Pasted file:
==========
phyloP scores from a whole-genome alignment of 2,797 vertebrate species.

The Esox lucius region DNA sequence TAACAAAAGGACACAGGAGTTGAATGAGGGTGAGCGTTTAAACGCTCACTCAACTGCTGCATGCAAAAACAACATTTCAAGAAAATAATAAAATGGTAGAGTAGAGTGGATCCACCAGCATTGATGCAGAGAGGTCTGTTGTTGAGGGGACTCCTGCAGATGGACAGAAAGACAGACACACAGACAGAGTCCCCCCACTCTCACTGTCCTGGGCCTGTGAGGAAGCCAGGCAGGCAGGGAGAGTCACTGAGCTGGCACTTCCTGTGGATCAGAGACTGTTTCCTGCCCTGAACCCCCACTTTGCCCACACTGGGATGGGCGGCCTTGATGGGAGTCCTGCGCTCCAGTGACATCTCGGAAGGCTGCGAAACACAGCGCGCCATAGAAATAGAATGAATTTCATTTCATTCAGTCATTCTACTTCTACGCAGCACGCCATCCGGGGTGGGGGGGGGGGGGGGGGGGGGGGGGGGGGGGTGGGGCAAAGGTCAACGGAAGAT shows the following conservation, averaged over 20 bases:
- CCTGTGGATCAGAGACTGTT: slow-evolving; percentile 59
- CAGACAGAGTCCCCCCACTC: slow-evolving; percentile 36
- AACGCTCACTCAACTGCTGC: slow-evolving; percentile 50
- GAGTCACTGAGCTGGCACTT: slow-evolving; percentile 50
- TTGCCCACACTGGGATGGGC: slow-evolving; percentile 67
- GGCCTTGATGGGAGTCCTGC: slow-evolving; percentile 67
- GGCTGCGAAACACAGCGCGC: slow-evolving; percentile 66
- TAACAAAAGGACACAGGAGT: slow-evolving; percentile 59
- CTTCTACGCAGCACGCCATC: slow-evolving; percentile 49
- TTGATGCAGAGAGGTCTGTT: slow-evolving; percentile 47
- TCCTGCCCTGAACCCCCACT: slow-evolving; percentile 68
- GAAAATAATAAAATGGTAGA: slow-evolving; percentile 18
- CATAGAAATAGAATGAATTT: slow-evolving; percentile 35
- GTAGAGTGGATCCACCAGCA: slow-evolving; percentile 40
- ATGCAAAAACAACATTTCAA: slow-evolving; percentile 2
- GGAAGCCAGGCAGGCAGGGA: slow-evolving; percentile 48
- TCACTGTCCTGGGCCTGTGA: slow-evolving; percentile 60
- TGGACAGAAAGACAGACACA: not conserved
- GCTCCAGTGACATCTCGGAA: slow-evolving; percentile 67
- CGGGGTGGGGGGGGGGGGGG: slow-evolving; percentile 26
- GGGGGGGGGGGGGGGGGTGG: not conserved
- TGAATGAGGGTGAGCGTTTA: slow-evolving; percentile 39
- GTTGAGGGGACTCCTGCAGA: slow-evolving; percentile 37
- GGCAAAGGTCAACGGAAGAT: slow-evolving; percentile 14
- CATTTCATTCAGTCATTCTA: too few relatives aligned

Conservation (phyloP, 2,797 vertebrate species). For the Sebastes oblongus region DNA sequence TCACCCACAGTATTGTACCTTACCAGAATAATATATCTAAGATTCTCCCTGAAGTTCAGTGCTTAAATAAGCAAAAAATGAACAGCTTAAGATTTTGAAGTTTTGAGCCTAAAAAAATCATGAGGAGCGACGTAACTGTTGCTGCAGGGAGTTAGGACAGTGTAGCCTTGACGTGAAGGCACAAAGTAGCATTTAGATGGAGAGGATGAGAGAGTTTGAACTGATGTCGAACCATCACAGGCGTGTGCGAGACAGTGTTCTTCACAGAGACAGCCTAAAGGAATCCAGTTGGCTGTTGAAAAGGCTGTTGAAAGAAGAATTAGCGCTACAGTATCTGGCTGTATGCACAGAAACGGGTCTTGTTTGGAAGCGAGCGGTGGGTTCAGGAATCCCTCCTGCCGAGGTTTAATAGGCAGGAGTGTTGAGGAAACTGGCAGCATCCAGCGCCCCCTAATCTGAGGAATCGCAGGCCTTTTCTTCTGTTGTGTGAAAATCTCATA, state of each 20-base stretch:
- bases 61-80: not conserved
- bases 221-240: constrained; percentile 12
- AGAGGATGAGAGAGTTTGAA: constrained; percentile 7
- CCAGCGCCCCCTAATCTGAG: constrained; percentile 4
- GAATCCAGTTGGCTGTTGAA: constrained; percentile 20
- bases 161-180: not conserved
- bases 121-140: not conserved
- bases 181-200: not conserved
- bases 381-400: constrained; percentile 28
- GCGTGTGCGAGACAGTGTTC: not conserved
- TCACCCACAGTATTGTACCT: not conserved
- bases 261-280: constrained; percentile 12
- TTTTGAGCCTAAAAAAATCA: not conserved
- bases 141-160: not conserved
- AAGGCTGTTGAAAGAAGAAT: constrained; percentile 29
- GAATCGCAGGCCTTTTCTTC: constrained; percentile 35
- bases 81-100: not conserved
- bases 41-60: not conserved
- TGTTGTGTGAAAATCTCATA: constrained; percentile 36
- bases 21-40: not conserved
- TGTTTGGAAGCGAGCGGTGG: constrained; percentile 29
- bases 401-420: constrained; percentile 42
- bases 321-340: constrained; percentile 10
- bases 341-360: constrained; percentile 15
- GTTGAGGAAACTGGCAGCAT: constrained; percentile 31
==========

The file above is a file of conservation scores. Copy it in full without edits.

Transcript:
phyloP scores from a whole-genome alignment of 2,797 vertebrate species.

The Esox lucius region DNA sequence TAACAAAAGGACACAGGAGTTGAATGAGGGTGAGCGTTTAAACGCTCACTCAACTGCTGCATGCAAAAACAACATTTCAAGAAAATAATAAAATGGTAGAGTAGAGTGGATCCACCAGCATTGATGCAGAGAGGTCTGTTGTTGAGGGGACTCCTGCAGATGGACAGAAAGACAGACACACAGACAGAGTCCCCCCACTCTCACTGTCCTGGGCCTGTGAGGAAGCCAGGCAGGCAGGGAGAGTCACTGAGCTGGCACTTCCTGTGGATCAGAGACTGTTTCCTGCCCTGAACCCCCACTTTGCCCACACTGGGATGGGCGGCCTTGATGGGAGTCCTGCGCTCCAGTGACATCTCGGAAGGCTGCGAAACACAGCGCGCCATAGAAATAGAATGAATTTCATTTCATTCAGTCATTCTACTTCTACGCAGCACGCCATCCGGGGTGGGGGGGGGGGGGGGGGGGGGGGGGGGGGGGTGGGGCAAAGGTCAACGGAAGAT shows the following conservation, averaged over 20 bases:
- CCTGTGGATCAGAGACTGTT: slow-evolving; percentile 59
- CAGACAGAGTCCCCCCACTC: slow-evolving; percentile 36
- AACGCTCACTCAACTGCTGC: slow-evolving; percentile 50
- GAGTCACTGAGCTGGCACTT: slow-evolving; percentile 50
- TTGCCCACACTGGGATGGGC: slow-evolving; percentile 67
- GGCCTTGATGGGAGTCCTGC: slow-evolving; percentile 67
- GGCTGCGAAACACAGCGCGC: slow-evolving; percentile 66
- TAACAAAAGGACACAGGAGT: slow-evolving; percentile 59
- CTTCTACGCAGCACGCCATC: slow-evolving; percentile 49
- TTGATGCAGAGAGGTCTGTT: slow-evolving; percentile 47
- TCCTGCCCTGAACCCCCACT: slow-evolving; percentile 68
- GAAAATAATAAAATGGTAGA: slow-evolving; percentile 18
- CATAGAAATAGAATGAATTT: slow-evolving; percentile 35
- GTAGAGTGGATCCACCAGCA: slow-evolving; percentile 40
- ATGCAAAAACAACATTTCAA: slow-evolving; percentile 2
- GGAAGCCAGGCAGGCAGGGA: slow-evolving; percentile 48
- TCACTGTCCTGGGCCTGTGA: slow-evolving; percentile 60
- TGGACAGAAAGACAGACACA: not conserved
- GCTCCAGTGACATCTCGGAA: slow-evolving; percentile 67
- CGGGGTGGGGGGGGGGGGGG: slow-evolving; percentile 26
- GGGGGGGGGGGGGGGGGTGG: not conserved
- TGAATGAGGGTGAGCGTTTA: slow-evolving; percentile 39
- GTTGAGGGGACTCCTGCAGA: slow-evolving; percentile 37
- GGCAAAGGTCAACGGAAGAT: slow-evolving; percentile 14
- CATTTCATTCAGTCATTCTA: too few relatives aligned

Conservation (phyloP, 2,797 vertebrate species). For the Sebastes oblongus region DNA sequence TCACCCACAGTATTGTACCTTACCAGAATAATATATCTAAGATTCTCCCTGAAGTTCAGTGCTTAAATAAGCAAAAAATGAACAGCTTAAGATTTTGAAGTTTTGAGCCTAAAAAAATCATGAGGAGCGACGTAACTGTTGCTGCAGGGAGTTAGGACAGTGTAGCCTTGACGTGAAGGCACAAAGTAGCATTTAGATGGAGAGGATGAGAGAGTTTGAACTGATGTCGAACCATCACAGGCGTGTGCGAGACAGTGTTCTTCACAGAGACAGCCTAAAGGAATCCAGTTGGCTGTTGAAAAGGCTGTTGAAAGAAGAATTAGCGCTACAGTATCTGGCTGTATGCACAGAAACGGGTCTTGTTTGGAAGCGAGCGGTGGGTTCAGGAATCCCTCCTGCCGAGGTTTAATAGGCAGGAGTGTTGAGGAAACTGGCAGCATCCAGCGCCCCCTAATCTGAGGAATCGCAGGCCTTTTCTTCTGTTGTGTGAAAATCTCATA, state of each 20-base stretch:
- bases 61-80: not conserved
- bases 221-240: constrained; percentile 12
- AGAGGATGAGAGAGTTTGAA: constrained; percentile 7
- CCAGCGCCCCCTAATCTGAG: constrained; percentile 4
- GAATCCAGTTGGCTGTTGAA: constrained; percentile 20
- bases 161-180: not conserved
- bases 121-140: not conserved
- bases 181-200: not conserved
- bases 381-400: constrained; percentile 28
- GCGTGTGCGAGACAGTGTTC: not conserved
- TCACCCACAGTATTGTACCT: not conserved
- bases 261-280: constrained; percentile 12
- TTTTGAGCCTAAAAAAATCA: not conserved
- bases 141-160: not conserved
- AAGGCTGTTGAAAGAAGAAT: constrained; percentile 29
- GAATCGCAGGCCTTTTCTTC: constrained; percentile 35
- bases 81-100: not conserved
- bases 41-60: not conserved
- TGTTGTGTGAAAATCTCATA: constrained; percentile 36
- bases 21-40: not conserved
- TGTTTGGAAGCGAGCGGTGG: constrained; percentile 29
- bases 401-420: constrained; percentile 42
- bases 321-340: constrained; percentile 10
- bases 341-360: constrained; percentile 15
- GTTGAGGAAACTGGCAGCAT: constrained; percentile 31